How to file a home insurance claim quickly and painlessly
Whether lightning struck a tree near your home and harmed an upper floor or a storm flooded your basement, you'll want to fix the damage as quickly as possible. But dealing with your insurance company often can add to your stress. Here are some tips for reducing insurance claim-induced headaches.
An ounce of prevention
Preparation before disaster strikes is vital. The Ohio Insurance Institute recommends that homeowners review their policies in detail so they know in advance what's covered and what's not.
Once you know what's not covered, you can purchase endorsements to cover exclusions. For instance, many homeowner's insurance policies don't cover sewer backups, but you can buy an endorsement to protect your basement.
Examine your property for deterioration, mold, leaks and other signs of disrepair. Failure to repair your property can leave you vulnerable to slip-and-fall lawsuits, among other problems.
Compile a "home inventory" of all of your property and personal belongings. A comprehensive inventory can be a blessing in the aftermath of a disaster or theft.
- Use a digital camera or video camera to show what's in each room, including closets, garages and even drawers. Narrate your video or add captions to the photo slideshow. In particular, detail big-ticket items, like TVs, jewelry, artwork and even the video camera itself.
- The more detail, the better. Include pricing information, serial numbers, brand names and dates of purchase.
- The Information Insurance Institute offers free software to help consumers catalog possessions. Your insurance company also may provide a home inventory form.
- Store your inventory record in a safe deposit box or another place away from home.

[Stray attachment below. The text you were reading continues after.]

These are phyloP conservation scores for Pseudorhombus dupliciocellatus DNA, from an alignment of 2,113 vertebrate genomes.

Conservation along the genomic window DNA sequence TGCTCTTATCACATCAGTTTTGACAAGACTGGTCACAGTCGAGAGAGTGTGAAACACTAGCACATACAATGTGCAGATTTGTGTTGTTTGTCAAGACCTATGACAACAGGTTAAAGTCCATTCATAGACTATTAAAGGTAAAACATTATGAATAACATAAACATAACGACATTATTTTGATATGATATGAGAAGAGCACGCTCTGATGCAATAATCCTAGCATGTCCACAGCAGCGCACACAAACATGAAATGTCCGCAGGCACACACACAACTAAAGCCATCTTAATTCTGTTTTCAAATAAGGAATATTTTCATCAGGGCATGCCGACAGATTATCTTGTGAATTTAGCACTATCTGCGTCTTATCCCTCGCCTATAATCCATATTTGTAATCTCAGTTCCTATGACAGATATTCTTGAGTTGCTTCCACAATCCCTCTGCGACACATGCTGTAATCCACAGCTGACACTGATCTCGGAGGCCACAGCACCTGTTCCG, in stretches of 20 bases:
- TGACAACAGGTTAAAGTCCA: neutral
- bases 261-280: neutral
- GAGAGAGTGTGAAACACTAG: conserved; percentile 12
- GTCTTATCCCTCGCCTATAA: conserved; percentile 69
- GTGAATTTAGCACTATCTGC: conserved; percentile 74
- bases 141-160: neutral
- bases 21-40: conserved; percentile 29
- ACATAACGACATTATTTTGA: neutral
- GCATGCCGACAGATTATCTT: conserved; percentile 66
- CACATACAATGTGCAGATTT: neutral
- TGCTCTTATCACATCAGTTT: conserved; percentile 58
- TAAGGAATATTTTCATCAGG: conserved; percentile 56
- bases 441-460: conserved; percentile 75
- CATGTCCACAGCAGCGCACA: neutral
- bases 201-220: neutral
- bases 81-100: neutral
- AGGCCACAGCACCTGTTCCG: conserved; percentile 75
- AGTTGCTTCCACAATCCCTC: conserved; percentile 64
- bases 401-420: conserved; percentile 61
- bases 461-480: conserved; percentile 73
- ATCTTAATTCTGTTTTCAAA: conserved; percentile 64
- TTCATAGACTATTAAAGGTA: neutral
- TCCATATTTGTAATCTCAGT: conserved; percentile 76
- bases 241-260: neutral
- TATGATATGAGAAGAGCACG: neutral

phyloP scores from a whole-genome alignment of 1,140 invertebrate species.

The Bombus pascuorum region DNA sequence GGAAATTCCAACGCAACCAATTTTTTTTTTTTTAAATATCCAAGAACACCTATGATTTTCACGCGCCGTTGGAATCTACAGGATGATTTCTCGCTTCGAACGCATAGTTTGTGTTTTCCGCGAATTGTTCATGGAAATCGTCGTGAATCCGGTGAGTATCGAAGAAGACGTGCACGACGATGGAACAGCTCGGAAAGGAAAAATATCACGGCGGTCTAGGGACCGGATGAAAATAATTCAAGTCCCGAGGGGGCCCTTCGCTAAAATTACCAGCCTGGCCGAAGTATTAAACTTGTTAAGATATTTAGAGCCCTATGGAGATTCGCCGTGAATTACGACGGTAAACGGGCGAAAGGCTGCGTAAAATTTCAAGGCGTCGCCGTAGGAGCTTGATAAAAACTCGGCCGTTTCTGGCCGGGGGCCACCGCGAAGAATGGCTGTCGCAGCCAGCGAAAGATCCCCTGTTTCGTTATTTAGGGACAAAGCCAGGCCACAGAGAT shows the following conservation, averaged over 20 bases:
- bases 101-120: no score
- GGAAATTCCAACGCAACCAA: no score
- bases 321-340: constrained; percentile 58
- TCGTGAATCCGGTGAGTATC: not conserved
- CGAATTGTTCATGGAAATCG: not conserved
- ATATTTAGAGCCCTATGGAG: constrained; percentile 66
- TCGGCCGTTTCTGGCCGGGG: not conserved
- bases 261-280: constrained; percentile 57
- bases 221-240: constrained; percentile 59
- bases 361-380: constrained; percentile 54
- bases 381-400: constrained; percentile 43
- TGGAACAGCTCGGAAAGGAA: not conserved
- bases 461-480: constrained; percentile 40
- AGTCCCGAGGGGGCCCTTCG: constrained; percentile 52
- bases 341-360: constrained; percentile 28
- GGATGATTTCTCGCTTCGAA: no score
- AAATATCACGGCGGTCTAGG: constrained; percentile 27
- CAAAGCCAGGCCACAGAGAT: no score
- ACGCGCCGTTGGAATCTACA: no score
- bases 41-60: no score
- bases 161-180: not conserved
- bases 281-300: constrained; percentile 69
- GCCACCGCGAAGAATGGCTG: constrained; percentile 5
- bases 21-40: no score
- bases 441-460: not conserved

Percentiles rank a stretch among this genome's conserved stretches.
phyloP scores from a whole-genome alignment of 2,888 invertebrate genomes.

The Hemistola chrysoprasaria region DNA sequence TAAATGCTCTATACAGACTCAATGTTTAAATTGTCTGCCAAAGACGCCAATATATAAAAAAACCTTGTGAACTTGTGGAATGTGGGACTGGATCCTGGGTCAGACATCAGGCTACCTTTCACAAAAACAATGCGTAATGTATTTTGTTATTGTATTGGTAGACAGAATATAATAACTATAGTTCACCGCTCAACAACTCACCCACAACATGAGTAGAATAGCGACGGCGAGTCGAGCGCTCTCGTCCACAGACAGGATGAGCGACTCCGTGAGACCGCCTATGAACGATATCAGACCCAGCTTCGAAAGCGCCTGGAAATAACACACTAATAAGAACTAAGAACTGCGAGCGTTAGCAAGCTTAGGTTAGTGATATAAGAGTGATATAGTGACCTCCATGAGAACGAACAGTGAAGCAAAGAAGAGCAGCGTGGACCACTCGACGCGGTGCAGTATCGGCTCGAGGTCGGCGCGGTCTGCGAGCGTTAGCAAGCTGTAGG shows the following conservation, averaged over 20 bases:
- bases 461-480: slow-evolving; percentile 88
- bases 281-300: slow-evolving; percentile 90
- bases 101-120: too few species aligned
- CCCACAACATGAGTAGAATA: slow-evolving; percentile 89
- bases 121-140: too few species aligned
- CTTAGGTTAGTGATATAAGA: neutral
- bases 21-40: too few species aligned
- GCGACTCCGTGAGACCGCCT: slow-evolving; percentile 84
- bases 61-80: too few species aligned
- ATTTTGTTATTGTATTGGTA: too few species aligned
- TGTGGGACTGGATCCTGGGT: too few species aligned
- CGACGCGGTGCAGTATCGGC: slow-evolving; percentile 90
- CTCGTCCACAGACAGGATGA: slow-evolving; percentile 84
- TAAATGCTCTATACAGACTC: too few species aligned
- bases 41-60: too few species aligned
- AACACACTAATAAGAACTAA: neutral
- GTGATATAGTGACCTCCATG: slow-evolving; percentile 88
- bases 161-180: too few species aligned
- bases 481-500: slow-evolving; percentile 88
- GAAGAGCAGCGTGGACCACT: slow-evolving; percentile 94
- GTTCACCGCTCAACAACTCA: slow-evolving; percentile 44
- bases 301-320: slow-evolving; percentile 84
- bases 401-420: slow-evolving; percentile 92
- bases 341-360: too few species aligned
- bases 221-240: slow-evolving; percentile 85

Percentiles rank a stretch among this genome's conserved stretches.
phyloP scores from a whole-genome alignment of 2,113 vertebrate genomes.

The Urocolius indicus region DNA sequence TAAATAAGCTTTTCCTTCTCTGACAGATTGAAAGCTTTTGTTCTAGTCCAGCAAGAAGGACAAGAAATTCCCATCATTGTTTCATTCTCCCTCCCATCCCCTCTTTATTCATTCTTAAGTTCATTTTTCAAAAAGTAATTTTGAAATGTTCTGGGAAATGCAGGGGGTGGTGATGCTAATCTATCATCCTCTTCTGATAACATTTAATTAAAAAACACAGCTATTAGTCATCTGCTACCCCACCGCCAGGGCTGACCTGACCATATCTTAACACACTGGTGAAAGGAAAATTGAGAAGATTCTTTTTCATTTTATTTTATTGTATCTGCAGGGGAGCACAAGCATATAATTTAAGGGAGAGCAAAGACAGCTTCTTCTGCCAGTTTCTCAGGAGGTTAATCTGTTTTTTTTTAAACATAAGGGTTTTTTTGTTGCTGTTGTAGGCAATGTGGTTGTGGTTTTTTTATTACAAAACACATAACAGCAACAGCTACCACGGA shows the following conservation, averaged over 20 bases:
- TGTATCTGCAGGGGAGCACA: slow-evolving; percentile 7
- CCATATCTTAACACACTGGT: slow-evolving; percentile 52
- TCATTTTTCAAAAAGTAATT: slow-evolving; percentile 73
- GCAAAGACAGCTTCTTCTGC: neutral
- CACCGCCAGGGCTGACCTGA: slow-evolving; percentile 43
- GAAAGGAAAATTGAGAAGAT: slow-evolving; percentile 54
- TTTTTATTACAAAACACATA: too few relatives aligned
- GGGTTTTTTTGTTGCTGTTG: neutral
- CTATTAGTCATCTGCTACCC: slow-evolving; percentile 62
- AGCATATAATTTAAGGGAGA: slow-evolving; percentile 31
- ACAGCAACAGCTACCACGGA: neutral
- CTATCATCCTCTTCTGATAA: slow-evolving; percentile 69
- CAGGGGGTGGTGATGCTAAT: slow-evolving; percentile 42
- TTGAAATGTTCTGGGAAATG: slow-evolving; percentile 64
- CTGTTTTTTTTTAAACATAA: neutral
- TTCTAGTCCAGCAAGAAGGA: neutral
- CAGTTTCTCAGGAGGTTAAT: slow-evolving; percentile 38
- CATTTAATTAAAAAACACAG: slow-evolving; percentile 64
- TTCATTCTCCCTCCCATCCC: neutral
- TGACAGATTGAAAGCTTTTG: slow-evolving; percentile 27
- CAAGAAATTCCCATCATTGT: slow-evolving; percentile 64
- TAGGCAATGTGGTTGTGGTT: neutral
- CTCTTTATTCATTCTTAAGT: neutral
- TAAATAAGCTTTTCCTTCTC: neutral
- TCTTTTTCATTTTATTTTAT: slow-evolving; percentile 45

After disaster strikes
First, determine whether filing a claim is actually a good idea. If the amount of damage roughly equals the amount of your deductible, the Ohio Insurance Institute suggests that homeowners consider not filing a claim.
If you make a claim, your agent will ask you to fill out forms detailing your losses along with their estimated value. You may not get reimbursed entirely for some items because they may have depreciated since you bought them.
A claims adjuster will measure the damage and act as a go-between for you and the insurance company. The adjuster may record your conversations, ask to interview you and even visit your property, according to the Ohio Insurance Institute. The more meticulously you've cataloged your processions, the easier it will be to work with an adjuster.
If you have flood insurance, the National Flood Insurance Program recommends that claimants photograph or videotape) the premises, detailing the extent of the water damage.
1. Connect with your insurer as quickly as possible. If you had to evacuate, provide contact information and the location of where you're staying.
2. Compile a list of everything you've lost, using photographic documentation. This is where your home inventory comes in handy.
3. Keep receipts. You may be able to collect up to 20 percent of the insurance you have on your home to pay for additional living expenses -- like lodging or meals.
4. It's OK -- and even advisable -- to do temporary repairs on your home to prevent more damage. But don't make permanent repairs until the adjuster has looked at the damage. For instance, if a tree smashed through a window, put a tarp over the broken window to prevent rain and wind from further damaging your home.
5. Stay calm and organized. In the wake of a disaster, you and your family likely will feel overwhelmed and confused. Err on the side of being too organized about your recordkeeping. List things like out-of-pocket expenses, the names of everyone you speak to during the claims process and the names of any contractors and repair people.
6. Be wary of fraud. Disaster victims often fall prey to scam artists. Get complete written estimates for any repair job, and look at references. If you have doubts, contact the Better Business Bureau or your insurance company for references.
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